I’m doing different steps of this same dance right now. And I can’t dance. lol We’ll figure it out. You just keep playing what You want and need to play. You have to have your own sense of self and identity beFore you can really play with anyone else happily, healthily and productively. We do powerful things with our music and I don’t think you’ve really seen that yet. And please trust me here. You Need to find that for yourself, and you’re not going to be Able to do that with anyone else’s influence in the mix.
    And I will do the same. For Years I played in so many groups for all the wrong reasons. I mean they were good reasons .. but always for everyone else and not me. Now, after going through what I have, I am feeling a need to reclaim My place and it’s a bit different now. I have that stupid feeling of “Dang it .. I Know I parked right here . . where’s my car?” more often than I care to admit. lol and I am having to make executive decisions about what I play, and who I play With that were never necessary before, and I’ve already been guilty of getting more involved with a project that despite being awesome projects, were Not anything I wanted to devote time on. At this very moment, I am working on my part for the theatre show coming up that I am So Excited about. The music is great, The sets are great, and I Love the theatre. I was invited to play with a musician I have always respected and even admire a bit perhaps, so that is in the pot .. the hard rock kind of pot and I am trying to figure out what I am Capable of now. Playing a Lot of scales. ugh. I’ll find myself again. It’s just going to take a little time as I’m different. But I know that if I don’t find That, I’ll Never be Able to do these things I want that require other musicians in any way that I am proud of or comfortable with.
    The big thing .. protect yourself from things/ideas/opinions/projects that Waste Your Time. You can’t get that back. Fly, be free, and then choose where to light. And keep in your mind, that while you are finding yourself, playing with other musicians is critical to Your development and thinking, so don’t abandon that, But don’t you feel bad for one second about taking all the time you need solo. You Have to, and that’s that.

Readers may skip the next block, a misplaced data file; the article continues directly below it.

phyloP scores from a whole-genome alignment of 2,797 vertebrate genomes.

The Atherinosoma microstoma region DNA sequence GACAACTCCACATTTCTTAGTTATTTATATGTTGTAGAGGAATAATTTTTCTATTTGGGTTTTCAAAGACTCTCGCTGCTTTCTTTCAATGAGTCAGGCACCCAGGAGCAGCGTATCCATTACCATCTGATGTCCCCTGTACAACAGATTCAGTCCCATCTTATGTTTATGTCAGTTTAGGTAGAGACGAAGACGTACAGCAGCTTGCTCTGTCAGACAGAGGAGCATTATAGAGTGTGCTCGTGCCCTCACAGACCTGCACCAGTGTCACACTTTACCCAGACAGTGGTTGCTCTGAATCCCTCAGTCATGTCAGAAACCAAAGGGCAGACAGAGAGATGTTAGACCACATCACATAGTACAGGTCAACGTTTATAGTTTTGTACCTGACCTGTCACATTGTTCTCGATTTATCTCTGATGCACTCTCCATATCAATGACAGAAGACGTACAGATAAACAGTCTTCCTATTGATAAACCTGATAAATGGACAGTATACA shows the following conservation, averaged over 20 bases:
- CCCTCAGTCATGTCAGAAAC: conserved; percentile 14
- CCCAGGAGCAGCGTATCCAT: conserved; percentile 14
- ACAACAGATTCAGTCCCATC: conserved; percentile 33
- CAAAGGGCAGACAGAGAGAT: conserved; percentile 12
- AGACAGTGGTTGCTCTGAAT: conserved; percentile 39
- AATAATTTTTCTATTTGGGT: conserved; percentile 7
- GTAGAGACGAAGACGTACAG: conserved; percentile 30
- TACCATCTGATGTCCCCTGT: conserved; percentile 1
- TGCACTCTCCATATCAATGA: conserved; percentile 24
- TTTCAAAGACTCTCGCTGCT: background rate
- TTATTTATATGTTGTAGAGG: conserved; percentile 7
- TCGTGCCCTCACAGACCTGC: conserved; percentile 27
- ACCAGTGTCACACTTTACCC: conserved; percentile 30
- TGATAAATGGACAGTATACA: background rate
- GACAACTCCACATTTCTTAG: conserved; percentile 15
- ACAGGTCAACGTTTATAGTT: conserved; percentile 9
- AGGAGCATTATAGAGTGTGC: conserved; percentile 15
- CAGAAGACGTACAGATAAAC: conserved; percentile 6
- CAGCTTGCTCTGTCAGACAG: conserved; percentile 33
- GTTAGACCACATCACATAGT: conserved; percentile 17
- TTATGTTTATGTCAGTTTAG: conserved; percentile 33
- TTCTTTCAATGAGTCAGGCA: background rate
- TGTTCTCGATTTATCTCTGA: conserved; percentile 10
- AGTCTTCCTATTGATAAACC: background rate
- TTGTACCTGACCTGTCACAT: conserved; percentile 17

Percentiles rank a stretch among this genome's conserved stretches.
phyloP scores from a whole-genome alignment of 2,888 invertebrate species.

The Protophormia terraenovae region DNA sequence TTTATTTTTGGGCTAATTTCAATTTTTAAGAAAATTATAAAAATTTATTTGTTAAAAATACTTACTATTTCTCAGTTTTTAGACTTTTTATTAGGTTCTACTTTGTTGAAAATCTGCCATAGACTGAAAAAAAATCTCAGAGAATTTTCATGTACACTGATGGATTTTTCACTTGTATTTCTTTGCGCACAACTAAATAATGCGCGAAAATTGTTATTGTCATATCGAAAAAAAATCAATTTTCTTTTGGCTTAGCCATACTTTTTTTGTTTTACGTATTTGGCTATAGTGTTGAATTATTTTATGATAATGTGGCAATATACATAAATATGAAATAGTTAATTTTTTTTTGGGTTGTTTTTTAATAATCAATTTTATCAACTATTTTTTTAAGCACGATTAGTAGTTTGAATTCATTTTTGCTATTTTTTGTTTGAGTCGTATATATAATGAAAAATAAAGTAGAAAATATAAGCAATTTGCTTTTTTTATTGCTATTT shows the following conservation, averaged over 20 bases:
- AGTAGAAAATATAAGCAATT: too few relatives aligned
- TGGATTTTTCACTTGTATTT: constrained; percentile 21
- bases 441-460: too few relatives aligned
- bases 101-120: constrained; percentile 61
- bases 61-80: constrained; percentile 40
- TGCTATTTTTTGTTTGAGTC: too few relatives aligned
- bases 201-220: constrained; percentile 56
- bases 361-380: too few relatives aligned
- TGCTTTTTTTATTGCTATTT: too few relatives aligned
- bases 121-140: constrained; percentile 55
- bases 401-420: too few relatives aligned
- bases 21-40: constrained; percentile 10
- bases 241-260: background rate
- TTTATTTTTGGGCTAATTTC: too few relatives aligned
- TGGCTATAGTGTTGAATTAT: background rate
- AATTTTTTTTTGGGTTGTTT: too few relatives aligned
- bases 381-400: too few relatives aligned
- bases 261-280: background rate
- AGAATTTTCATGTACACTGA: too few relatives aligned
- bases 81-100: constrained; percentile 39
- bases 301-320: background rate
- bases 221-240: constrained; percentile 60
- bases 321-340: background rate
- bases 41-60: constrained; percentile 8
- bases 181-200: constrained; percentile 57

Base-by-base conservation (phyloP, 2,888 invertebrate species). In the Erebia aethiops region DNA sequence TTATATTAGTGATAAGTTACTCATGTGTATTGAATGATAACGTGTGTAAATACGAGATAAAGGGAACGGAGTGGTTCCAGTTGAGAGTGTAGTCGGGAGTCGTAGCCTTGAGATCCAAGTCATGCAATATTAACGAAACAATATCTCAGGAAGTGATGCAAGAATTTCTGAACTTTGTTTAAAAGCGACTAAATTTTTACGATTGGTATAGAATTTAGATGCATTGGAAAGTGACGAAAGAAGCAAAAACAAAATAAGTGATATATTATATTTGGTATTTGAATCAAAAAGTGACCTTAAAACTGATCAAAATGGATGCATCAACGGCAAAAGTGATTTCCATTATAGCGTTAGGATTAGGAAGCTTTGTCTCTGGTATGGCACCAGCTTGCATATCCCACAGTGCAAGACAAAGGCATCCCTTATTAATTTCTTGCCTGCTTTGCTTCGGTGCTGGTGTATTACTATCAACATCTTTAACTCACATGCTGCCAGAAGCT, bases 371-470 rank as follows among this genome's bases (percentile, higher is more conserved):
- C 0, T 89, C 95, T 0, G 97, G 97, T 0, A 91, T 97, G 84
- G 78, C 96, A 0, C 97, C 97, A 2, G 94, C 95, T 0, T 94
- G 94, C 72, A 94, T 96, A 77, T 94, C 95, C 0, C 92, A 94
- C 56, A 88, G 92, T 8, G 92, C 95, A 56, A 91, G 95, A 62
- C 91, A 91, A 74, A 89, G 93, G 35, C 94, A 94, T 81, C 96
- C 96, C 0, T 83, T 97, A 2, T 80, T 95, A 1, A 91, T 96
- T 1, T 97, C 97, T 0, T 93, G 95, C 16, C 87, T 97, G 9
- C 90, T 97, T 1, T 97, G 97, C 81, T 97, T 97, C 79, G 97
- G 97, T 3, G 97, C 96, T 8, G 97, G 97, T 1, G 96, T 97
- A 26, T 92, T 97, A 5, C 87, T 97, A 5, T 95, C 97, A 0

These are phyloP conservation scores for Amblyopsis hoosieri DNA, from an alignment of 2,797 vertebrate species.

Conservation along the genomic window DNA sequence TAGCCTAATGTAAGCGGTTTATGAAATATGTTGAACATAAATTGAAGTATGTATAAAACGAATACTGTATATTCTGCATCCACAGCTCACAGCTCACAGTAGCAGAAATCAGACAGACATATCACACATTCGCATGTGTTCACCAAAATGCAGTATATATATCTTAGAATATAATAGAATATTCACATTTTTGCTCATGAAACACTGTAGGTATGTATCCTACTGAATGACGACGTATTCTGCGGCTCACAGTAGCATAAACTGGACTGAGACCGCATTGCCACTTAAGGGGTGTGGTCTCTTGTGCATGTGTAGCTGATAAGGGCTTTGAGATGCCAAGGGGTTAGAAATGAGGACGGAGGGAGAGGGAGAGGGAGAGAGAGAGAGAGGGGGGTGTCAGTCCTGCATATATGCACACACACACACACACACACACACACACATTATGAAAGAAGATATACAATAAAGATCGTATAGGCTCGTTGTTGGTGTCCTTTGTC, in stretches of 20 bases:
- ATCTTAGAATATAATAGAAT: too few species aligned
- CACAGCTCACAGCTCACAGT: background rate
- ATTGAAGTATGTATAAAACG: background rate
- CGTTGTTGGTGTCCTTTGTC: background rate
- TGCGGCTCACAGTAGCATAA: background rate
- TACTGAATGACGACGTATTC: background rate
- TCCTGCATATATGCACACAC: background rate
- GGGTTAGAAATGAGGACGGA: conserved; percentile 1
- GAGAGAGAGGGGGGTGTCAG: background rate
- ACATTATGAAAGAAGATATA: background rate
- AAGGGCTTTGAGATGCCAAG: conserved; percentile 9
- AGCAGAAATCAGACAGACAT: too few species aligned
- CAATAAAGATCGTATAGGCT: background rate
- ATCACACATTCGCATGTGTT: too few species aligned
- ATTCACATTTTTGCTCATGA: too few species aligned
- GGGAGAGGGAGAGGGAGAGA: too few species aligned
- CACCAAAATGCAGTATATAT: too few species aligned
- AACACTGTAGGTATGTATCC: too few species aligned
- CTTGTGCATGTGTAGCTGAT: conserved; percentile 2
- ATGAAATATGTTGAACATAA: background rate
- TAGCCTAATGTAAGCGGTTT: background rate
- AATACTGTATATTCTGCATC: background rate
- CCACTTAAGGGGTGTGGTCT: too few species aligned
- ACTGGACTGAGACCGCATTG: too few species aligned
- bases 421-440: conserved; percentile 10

Love you, Girl! And I love your music!

    1. Exactly, Maria! On so many counts…

      I do love playing with others. And I have learned so much from being able to sit next to some absolutely fabulous musicians. I’m afraid my post came across more bitter and cynical sounding than I intended… I really DO enjoy getting to play with other people.

      But you’re right — music is a lot like a serious relationship: you have to know who YOU are before you can really make it work! And that just takes time. Time I haven’t really had yet. I mean, out of 20+ years of music experience, I’ve spent at least — at least — eight, almost ten, years of it playing in groups. If you take out the first eight to ten years that are spent learning how to drive your instrument (which don’t really count as “solo” experience), then that doesn’t leave very much.

      Some people DO make me feel guilty about taking this time, though, whether they intend to or not… I’m flattered so many people want to play music with me, or who think I need to join their band… but… In my heart, I’m content at the moment. I’ve never really had the opportunity to explore before. I have that chance finally. 🙂

    2. And you! 🙂 I know you’re gonna be great. You’re already a HUGE inspiration to me, what with everything you’ve been through. Any time I start worrying about my hand (ulnar nerve issues with my strumming hand from old neck injuries… getting it addressed, but it’s a long, frustrating road), I think about everything I watched you went through and you give me strength. 🙂 Keep at it, lady! 🙂 Love ya.